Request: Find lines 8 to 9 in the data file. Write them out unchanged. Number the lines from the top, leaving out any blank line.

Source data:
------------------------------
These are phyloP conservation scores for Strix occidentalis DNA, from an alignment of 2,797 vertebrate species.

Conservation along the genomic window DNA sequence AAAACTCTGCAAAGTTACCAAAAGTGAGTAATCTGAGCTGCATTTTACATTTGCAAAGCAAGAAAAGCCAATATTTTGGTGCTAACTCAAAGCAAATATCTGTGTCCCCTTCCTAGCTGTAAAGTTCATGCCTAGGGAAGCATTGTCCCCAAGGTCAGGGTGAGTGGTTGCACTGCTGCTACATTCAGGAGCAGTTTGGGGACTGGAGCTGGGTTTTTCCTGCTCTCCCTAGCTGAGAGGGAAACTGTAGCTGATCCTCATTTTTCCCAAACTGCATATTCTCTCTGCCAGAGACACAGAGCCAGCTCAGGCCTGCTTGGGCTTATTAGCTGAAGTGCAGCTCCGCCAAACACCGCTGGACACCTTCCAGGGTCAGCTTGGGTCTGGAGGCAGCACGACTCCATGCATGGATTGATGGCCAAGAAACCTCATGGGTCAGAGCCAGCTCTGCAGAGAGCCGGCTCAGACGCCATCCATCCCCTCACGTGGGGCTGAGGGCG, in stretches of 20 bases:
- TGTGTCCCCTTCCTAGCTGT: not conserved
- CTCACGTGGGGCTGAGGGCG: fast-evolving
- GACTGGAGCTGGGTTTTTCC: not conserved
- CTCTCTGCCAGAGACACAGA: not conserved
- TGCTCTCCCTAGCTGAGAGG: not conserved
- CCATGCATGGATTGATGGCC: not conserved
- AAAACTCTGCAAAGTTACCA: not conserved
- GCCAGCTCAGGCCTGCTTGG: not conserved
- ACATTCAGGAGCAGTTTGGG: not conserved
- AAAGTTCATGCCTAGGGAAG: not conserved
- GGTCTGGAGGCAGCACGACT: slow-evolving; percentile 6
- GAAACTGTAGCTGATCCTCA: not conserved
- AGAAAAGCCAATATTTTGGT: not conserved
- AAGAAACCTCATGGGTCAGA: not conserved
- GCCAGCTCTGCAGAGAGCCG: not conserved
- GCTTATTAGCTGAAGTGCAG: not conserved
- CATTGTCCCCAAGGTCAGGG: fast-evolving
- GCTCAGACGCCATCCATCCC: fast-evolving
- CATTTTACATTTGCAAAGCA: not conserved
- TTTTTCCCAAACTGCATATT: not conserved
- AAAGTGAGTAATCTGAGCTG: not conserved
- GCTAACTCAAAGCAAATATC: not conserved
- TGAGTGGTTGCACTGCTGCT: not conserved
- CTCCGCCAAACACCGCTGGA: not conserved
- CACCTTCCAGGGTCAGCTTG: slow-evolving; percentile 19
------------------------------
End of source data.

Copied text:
- CCATGCATGGATTGATGGCC: not conserved
- AAAACTCTGCAAAGTTACCA: not conserved